On the same day British glamour girl Jordan is first speaking publicly about being raped when she was younger, a new study's been published showing that 1 in 3 girls in the UK has suffered sexual abuse in a relationship.
The National Society for the Prevention of Cruelty to Children (NSPCC) and a team at the University of Bristol surveyed nearly 1400 teenagers, finding that 90% had been in intimate relationships and among those, "one in three said their boyfriends had tried to pressure them into unwanted sexual activity by using physical force or by bullying them." One in 16 said they'd been raped (it's hard not to wonder if some of the former group might actually belong in the latter) and one in four reported having been the victim of physical violence "including being slapped, punched or beaten." Additionally, one in 17 boys said they'd been raped, and one in five had suffered physical violence.
University of Bristol professor David Berridge calls the findings "appalling" and says, "It was shocking to find that exploitation and violence in relationships starts so young." But domestic violence experts aren't so surprised. Jo Sharpen of the Greater London Domestic Violence Project told BBC News, "Young people are confused about this and it isn't the first survey to show very worrying attitudes about violence being appropriate or people expecting sex. Teenagers are just as likely to be victims as adults."
A spokesperson for the Department for Children, Schools and Families said "relationship education" is set to become part of the health curriculum in schools by 2011, but also passes the buck a bit, noting: "Parents have a vital role to play in providing information and advice on sex and relationships. They should lead on instilling values in their children..." That's true enough, but it ignores the fact that many adults don't know the warning signs of dating violence or what a healthy relationship should look like — not to mention that all kids hear "Don't hit!" from their parents starting when they're toddlers, but that doesn't mean it sinks in.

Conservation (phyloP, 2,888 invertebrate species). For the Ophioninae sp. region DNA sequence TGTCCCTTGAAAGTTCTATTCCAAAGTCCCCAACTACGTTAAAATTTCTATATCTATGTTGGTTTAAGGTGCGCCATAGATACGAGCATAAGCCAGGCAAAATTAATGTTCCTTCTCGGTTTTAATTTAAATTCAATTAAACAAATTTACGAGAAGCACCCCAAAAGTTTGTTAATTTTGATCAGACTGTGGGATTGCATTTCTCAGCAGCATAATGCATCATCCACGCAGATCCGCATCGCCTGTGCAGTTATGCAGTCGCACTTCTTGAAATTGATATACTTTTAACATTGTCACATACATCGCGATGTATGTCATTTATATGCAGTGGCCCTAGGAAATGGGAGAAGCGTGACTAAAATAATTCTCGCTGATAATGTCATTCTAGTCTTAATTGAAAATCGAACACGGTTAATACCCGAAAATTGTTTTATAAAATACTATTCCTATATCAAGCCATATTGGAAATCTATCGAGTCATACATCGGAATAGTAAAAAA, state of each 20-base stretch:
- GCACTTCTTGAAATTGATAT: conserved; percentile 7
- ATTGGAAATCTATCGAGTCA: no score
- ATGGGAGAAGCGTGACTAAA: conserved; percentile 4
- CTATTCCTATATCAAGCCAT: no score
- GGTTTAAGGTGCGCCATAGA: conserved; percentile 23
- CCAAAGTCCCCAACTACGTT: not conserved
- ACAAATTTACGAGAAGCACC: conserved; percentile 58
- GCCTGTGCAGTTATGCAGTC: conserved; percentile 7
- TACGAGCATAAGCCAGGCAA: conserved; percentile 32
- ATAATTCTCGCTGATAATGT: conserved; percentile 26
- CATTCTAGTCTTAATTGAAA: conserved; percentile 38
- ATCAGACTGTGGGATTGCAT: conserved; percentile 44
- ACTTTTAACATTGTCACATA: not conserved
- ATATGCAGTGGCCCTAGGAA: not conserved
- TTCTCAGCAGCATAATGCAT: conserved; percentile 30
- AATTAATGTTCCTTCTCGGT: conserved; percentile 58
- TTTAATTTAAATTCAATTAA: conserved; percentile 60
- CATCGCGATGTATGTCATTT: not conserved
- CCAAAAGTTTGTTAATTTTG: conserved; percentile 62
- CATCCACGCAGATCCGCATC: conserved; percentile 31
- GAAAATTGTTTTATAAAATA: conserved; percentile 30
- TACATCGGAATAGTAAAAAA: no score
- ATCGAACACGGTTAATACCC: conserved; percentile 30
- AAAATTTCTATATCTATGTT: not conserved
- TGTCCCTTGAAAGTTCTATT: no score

And even if parents do recognize warning signs, they might not know how to help their children protect themselves. Ann Burke, whose 23-year-old daughter Lindsay was murdered by a boyfriend in 2005, recognized that the guy was trouble but found herself helpless to intervene. Eventually, Lindsay did leave him, more than once, but "she didn't change her phone number or have a plan for safely cutting off contact for good." More education about dating violence, Burke believes, might have helped Lindsay recognize the danger earlier and protect herself more thoroughly once she left him. So Ann Burke and her husband Chris pushed Rhode Island legislators to pass the Lindsay Ann Burke Act, requiring all public middle and high schools to include lessons on dating violence in their health curriculum. The law went into effect last fall.
"Schools have a clear role in giving young people accurate information and developing the skills they need to make safe and responsible choices," the DCSF spokesperson acknowledged, and it's heartening to know that within two years, those programs will be available throughout Britain. Here in the U.S., after the Lindsay Ann Burke Act was passed, the National Association of Attorneys General unanimously adopted a resolution that would encourage similar programs around the country, and Liz Claiborne, Inc., in partnership with the Education Development Center, has been pushing its "Love Is Not Abuse" curriculum to high schools in all 50 states. But the change is slow and incremental. In the meantime, as I said when I wrote about the Rhode Island law last year, I just wish every girl could get a copy of The Gift of Fear for her 13th birthday.